A Will is a legal document that tells people how you want your property distributed after you die. A valid Will provides assurance that your property will go to the people you choose.
Many people think that if they die without a Will, their property goes to the State. This rarely happens. Since most people die without a Will, the State of Alaska has a plan as to how your property will be divided if you die without a Will. These rules are called the rules of intestacy, and are discussed in the Section “What Happens if you Die Without a Will”.
Usually, this plan is pretty close to what most people would want to happen. However, in order to make sure your intentions are met, you should take it upon yourself to have a Will prepared to avoid problems.
What does a Will do?
A Will is a written document that takes effect only after you die.
- It specifies how your property should be distributed upon your death.
- It can name a personal representative that you trust will carry out the terms of your Will.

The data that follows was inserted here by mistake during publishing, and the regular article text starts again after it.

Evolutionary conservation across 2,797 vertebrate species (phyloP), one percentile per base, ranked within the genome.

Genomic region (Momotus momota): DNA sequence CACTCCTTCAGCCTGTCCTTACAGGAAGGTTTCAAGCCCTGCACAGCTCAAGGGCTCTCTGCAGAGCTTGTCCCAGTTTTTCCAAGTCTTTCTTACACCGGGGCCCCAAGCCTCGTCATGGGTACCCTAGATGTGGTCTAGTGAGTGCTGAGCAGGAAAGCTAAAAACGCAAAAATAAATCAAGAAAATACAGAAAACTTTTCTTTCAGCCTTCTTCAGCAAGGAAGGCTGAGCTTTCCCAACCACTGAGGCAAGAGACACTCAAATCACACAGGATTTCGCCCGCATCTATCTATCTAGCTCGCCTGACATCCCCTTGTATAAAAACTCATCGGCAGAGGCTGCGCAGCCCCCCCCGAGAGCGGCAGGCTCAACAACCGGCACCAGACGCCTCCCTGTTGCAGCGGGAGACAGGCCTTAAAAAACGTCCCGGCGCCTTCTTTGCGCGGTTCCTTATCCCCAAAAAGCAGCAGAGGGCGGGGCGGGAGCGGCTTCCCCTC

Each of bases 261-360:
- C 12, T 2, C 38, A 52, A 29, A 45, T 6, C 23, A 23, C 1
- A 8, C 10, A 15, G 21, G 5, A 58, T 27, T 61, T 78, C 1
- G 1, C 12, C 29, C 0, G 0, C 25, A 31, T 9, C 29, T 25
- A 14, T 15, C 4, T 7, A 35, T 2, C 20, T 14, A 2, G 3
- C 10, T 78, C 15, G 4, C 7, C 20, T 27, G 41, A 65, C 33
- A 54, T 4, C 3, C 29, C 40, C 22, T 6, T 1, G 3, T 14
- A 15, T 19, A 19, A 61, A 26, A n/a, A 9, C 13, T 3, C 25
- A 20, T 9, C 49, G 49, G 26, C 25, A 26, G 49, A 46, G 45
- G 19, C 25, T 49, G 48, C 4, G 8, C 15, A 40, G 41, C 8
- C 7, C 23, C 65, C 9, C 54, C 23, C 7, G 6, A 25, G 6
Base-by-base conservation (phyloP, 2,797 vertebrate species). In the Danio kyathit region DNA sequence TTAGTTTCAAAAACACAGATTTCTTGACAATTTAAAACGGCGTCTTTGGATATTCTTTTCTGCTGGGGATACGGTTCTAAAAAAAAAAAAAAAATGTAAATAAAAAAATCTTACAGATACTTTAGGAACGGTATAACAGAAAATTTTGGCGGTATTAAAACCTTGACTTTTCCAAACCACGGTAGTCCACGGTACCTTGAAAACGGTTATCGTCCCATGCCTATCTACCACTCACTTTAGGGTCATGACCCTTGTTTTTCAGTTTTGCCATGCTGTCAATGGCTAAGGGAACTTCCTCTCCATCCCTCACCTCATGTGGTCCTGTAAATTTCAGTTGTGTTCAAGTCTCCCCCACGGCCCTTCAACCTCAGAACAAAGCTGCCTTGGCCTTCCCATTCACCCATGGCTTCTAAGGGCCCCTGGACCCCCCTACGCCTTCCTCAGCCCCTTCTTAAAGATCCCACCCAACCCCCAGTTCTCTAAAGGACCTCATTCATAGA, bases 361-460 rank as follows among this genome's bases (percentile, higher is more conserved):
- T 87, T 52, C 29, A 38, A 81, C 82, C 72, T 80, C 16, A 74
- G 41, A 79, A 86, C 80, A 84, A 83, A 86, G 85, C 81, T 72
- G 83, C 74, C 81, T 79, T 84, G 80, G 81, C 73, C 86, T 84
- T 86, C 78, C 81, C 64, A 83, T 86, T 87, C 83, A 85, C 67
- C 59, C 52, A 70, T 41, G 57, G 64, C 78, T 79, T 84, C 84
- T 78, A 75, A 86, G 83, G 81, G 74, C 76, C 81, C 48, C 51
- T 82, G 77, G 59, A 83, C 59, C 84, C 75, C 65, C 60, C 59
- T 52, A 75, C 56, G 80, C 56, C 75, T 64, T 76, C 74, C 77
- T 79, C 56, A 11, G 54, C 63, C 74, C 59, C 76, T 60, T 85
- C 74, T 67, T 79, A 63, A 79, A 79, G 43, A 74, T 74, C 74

- It can nominate a guardian for your minor children.
- It can express your preferences as to how your body should be handled.
Do you need an Attorney?
This is a very complex area of law and it is recommended that you have an attorney’s help. If you don’t qualify for free services from Alaska Legal Services and need to go to a private attorney, the average fee for a simple Will ranges from $700 to $1,200.
Regardless, many people will write their own will, usually using free forms for preparing a “do-it-yourself” Will found on the internet. If you cannot have an attorney help you, please do not rely on a random website to write your will. Those forms may not work in Alaska. The information presented here provides Alaska specific information for people who are going to write their own will.